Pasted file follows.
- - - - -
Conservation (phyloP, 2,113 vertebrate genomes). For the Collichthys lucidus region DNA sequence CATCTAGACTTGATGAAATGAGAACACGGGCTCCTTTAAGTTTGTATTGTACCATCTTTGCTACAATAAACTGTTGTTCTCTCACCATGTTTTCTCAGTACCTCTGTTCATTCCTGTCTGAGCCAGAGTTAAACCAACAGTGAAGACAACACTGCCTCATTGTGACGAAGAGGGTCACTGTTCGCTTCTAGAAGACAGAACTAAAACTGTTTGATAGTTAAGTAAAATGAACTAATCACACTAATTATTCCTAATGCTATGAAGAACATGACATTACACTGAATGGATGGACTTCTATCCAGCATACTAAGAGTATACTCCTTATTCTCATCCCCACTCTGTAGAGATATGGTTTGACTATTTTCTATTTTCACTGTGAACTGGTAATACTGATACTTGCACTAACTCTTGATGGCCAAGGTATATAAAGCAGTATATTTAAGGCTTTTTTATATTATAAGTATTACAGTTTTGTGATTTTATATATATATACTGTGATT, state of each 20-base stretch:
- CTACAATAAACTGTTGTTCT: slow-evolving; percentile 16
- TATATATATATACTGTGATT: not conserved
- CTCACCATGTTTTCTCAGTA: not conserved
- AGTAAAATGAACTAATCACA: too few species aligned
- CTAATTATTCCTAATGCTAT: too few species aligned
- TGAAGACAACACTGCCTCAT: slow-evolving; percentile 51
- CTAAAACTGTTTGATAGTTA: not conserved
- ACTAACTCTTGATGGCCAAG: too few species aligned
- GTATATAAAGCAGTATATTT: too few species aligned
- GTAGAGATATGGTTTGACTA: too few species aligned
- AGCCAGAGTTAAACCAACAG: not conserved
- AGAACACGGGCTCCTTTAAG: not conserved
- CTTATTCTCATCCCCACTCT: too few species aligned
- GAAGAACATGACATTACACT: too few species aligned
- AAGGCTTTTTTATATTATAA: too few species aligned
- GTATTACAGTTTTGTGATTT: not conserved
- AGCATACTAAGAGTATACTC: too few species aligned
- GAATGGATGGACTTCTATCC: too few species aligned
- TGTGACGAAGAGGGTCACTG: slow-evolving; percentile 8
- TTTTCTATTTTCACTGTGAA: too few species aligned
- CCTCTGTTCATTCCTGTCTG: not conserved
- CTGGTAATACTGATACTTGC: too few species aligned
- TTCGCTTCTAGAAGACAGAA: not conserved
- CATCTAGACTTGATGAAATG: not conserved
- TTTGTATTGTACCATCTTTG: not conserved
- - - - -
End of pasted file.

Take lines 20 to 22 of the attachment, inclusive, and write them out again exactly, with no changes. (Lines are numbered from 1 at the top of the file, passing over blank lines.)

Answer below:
- TGTGACGAAGAGGGTCACTG: slow-evolving; percentile 8
- TTTTCTATTTTCACTGTGAA: too few species aligned
- CCTCTGTTCATTCCTGTCTG: not conserved